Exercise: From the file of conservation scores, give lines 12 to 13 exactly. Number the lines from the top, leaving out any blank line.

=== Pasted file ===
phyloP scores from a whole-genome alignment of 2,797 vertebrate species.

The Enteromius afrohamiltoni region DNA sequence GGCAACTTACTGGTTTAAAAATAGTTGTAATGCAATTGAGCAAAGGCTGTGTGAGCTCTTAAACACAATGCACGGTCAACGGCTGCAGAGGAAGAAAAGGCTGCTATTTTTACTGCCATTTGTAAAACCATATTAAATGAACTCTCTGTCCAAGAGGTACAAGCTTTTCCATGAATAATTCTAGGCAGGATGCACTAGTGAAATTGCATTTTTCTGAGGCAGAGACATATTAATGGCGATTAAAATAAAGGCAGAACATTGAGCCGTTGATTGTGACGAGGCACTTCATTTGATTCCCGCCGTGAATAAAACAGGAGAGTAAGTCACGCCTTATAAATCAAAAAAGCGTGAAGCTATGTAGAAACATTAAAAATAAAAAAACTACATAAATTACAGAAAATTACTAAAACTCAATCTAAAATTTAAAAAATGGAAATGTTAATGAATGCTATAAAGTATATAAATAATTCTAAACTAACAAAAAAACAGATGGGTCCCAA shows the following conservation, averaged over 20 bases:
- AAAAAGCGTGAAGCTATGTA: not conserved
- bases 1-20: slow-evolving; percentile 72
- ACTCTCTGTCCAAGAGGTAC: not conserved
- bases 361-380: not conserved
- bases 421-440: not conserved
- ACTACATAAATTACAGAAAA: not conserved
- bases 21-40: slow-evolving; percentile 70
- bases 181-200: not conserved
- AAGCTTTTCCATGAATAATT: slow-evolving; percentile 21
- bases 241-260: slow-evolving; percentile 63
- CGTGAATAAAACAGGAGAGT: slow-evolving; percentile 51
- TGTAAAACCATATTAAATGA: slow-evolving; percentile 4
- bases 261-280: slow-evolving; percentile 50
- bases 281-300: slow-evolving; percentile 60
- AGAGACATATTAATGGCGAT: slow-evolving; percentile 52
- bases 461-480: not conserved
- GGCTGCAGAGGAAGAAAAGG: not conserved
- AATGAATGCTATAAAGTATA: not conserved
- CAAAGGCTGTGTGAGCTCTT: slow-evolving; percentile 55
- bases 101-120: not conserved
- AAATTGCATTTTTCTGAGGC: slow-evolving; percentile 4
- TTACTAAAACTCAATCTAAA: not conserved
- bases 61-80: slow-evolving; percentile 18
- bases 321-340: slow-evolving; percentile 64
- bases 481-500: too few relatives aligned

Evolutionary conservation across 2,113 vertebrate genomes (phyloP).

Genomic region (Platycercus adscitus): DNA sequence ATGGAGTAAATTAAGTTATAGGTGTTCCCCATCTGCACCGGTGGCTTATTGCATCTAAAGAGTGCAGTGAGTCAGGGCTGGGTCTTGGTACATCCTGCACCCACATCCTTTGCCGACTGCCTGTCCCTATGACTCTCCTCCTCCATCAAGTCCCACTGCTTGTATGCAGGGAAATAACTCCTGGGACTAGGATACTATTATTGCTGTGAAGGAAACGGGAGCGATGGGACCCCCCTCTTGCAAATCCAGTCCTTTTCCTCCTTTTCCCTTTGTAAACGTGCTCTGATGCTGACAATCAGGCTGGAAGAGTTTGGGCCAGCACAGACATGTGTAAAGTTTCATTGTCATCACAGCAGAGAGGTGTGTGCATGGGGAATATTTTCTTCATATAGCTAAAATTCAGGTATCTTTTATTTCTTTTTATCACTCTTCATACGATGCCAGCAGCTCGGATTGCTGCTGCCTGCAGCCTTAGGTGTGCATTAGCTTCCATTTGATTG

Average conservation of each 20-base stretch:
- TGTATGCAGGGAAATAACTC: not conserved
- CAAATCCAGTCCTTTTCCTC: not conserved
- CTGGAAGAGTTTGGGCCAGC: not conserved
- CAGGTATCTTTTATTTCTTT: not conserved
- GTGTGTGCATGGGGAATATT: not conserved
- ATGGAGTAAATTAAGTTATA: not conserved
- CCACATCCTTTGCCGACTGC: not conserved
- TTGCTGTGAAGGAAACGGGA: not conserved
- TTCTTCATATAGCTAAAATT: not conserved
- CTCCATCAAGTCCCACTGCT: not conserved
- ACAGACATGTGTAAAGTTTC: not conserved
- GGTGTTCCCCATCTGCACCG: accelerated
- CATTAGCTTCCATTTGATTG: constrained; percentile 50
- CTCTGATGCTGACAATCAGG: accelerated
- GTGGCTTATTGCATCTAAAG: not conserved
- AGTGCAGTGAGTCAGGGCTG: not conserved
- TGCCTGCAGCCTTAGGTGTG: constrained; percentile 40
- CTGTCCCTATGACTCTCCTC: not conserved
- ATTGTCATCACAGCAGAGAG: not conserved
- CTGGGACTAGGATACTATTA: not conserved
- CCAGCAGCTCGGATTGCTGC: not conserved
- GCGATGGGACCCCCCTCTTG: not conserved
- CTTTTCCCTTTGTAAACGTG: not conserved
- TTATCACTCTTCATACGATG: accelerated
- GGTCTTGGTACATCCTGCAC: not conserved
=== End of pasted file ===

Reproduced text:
- bases 241-260: slow-evolving; percentile 63
- CGTGAATAAAACAGGAGAGT: slow-evolving; percentile 51